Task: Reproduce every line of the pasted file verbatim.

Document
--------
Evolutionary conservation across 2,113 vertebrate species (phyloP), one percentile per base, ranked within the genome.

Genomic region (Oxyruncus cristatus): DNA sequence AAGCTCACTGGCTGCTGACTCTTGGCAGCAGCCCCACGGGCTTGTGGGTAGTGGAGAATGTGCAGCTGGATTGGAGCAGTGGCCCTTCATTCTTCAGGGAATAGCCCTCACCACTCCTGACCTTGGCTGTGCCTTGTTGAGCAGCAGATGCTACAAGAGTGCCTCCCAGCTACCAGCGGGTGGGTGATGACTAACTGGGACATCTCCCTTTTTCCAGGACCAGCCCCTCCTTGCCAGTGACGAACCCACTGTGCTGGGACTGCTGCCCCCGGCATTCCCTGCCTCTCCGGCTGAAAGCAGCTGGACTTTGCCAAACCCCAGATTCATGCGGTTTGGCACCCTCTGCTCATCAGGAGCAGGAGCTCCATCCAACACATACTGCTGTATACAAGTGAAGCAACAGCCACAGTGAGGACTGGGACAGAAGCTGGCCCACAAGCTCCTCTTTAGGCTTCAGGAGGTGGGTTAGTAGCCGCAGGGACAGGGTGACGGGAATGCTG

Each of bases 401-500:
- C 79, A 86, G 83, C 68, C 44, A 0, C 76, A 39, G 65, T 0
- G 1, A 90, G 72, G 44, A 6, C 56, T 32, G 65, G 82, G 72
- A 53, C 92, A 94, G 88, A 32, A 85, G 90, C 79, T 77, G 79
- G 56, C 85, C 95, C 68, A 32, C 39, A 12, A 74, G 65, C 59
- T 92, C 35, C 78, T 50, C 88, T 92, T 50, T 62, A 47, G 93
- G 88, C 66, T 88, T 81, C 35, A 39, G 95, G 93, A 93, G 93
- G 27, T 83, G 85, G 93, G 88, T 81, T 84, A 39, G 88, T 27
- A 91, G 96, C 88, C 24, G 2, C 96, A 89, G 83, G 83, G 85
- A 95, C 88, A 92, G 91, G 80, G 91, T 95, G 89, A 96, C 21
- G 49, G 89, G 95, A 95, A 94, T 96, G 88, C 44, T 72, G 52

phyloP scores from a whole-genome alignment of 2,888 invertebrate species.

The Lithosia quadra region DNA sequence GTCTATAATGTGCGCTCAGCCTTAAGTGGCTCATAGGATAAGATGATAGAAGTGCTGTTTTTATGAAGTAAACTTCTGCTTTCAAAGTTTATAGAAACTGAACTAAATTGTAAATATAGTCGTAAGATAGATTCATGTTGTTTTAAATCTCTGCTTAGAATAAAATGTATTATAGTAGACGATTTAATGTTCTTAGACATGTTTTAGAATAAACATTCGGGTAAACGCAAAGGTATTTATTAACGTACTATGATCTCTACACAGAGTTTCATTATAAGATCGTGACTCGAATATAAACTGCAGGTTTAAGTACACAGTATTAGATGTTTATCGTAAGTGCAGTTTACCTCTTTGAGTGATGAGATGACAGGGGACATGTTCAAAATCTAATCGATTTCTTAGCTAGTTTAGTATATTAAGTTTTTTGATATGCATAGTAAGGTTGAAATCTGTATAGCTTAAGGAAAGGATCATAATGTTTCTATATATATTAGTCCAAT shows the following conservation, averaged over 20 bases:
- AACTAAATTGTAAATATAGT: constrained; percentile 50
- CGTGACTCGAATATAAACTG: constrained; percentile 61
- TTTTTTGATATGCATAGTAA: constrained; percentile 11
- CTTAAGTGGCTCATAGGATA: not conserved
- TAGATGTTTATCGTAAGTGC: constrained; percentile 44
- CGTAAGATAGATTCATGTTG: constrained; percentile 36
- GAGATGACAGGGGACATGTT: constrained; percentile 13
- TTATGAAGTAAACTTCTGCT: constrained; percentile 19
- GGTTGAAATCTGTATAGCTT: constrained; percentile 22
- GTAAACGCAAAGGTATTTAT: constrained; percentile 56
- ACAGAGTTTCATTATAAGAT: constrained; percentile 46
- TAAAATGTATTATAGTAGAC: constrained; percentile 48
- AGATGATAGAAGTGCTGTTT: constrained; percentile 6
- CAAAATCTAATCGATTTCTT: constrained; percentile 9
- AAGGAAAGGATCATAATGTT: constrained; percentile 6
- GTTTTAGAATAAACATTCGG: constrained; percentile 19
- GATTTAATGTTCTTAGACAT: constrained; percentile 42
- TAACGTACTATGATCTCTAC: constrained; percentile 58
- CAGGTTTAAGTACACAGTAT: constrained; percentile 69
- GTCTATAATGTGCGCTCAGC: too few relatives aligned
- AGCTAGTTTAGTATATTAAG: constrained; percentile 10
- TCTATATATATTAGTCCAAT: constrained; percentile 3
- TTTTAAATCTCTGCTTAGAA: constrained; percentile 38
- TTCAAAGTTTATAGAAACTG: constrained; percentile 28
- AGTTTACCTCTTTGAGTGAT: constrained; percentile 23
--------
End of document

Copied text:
Evolutionary conservation across 2,113 vertebrate species (phyloP), one percentile per base, ranked within the genome.

Genomic region (Oxyruncus cristatus): DNA sequence AAGCTCACTGGCTGCTGACTCTTGGCAGCAGCCCCACGGGCTTGTGGGTAGTGGAGAATGTGCAGCTGGATTGGAGCAGTGGCCCTTCATTCTTCAGGGAATAGCCCTCACCACTCCTGACCTTGGCTGTGCCTTGTTGAGCAGCAGATGCTACAAGAGTGCCTCCCAGCTACCAGCGGGTGGGTGATGACTAACTGGGACATCTCCCTTTTTCCAGGACCAGCCCCTCCTTGCCAGTGACGAACCCACTGTGCTGGGACTGCTGCCCCCGGCATTCCCTGCCTCTCCGGCTGAAAGCAGCTGGACTTTGCCAAACCCCAGATTCATGCGGTTTGGCACCCTCTGCTCATCAGGAGCAGGAGCTCCATCCAACACATACTGCTGTATACAAGTGAAGCAACAGCCACAGTGAGGACTGGGACAGAAGCTGGCCCACAAGCTCCTCTTTAGGCTTCAGGAGGTGGGTTAGTAGCCGCAGGGACAGGGTGACGGGAATGCTG

Each of bases 401-500:
- C 79, A 86, G 83, C 68, C 44, A 0, C 76, A 39, G 65, T 0
- G 1, A 90, G 72, G 44, A 6, C 56, T 32, G 65, G 82, G 72
- A 53, C 92, A 94, G 88, A 32, A 85, G 90, C 79, T 77, G 79
- G 56, C 85, C 95, C 68, A 32, C 39, A 12, A 74, G 65, C 59
- T 92, C 35, C 78, T 50, C 88, T 92, T 50, T 62, A 47, G 93
- G 88, C 66, T 88, T 81, C 35, A 39, G 95, G 93, A 93, G 93
- G 27, T 83, G 85, G 93, G 88, T 81, T 84, A 39, G 88, T 27
- A 91, G 96, C 88, C 24, G 2, C 96, A 89, G 83, G 83, G 85
- A 95, C 88, A 92, G 91, G 80, G 91, T 95, G 89, A 96, C 21
- G 49, G 89, G 95, A 95, A 94, T 96, G 88, C 44, T 72, G 52

phyloP scores from a whole-genome alignment of 2,888 invertebrate species.

The Lithosia quadra region DNA sequence GTCTATAATGTGCGCTCAGCCTTAAGTGGCTCATAGGATAAGATGATAGAAGTGCTGTTTTTATGAAGTAAACTTCTGCTTTCAAAGTTTATAGAAACTGAACTAAATTGTAAATATAGTCGTAAGATAGATTCATGTTGTTTTAAATCTCTGCTTAGAATAAAATGTATTATAGTAGACGATTTAATGTTCTTAGACATGTTTTAGAATAAACATTCGGGTAAACGCAAAGGTATTTATTAACGTACTATGATCTCTACACAGAGTTTCATTATAAGATCGTGACTCGAATATAAACTGCAGGTTTAAGTACACAGTATTAGATGTTTATCGTAAGTGCAGTTTACCTCTTTGAGTGATGAGATGACAGGGGACATGTTCAAAATCTAATCGATTTCTTAGCTAGTTTAGTATATTAAGTTTTTTGATATGCATAGTAAGGTTGAAATCTGTATAGCTTAAGGAAAGGATCATAATGTTTCTATATATATTAGTCCAAT shows the following conservation, averaged over 20 bases:
- AACTAAATTGTAAATATAGT: constrained; percentile 50
- CGTGACTCGAATATAAACTG: constrained; percentile 61
- TTTTTTGATATGCATAGTAA: constrained; percentile 11
- CTTAAGTGGCTCATAGGATA: not conserved
- TAGATGTTTATCGTAAGTGC: constrained; percentile 44
- CGTAAGATAGATTCATGTTG: constrained; percentile 36
- GAGATGACAGGGGACATGTT: constrained; percentile 13
- TTATGAAGTAAACTTCTGCT: constrained; percentile 19
- GGTTGAAATCTGTATAGCTT: constrained; percentile 22
- GTAAACGCAAAGGTATTTAT: constrained; percentile 56
- ACAGAGTTTCATTATAAGAT: constrained; percentile 46
- TAAAATGTATTATAGTAGAC: constrained; percentile 48
- AGATGATAGAAGTGCTGTTT: constrained; percentile 6
- CAAAATCTAATCGATTTCTT: constrained; percentile 9
- AAGGAAAGGATCATAATGTT: constrained; percentile 6
- GTTTTAGAATAAACATTCGG: constrained; percentile 19
- GATTTAATGTTCTTAGACAT: constrained; percentile 42
- TAACGTACTATGATCTCTAC: constrained; percentile 58
- CAGGTTTAAGTACACAGTAT: constrained; percentile 69
- GTCTATAATGTGCGCTCAGC: too few relatives aligned
- AGCTAGTTTAGTATATTAAG: constrained; percentile 10
- TCTATATATATTAGTCCAAT: constrained; percentile 3
- TTTTAAATCTCTGCTTAGAA: constrained; percentile 38
- TTCAAAGTTTATAGAAACTG: constrained; percentile 28
- AGTTTACCTCTTTGAGTGAT: constrained; percentile 23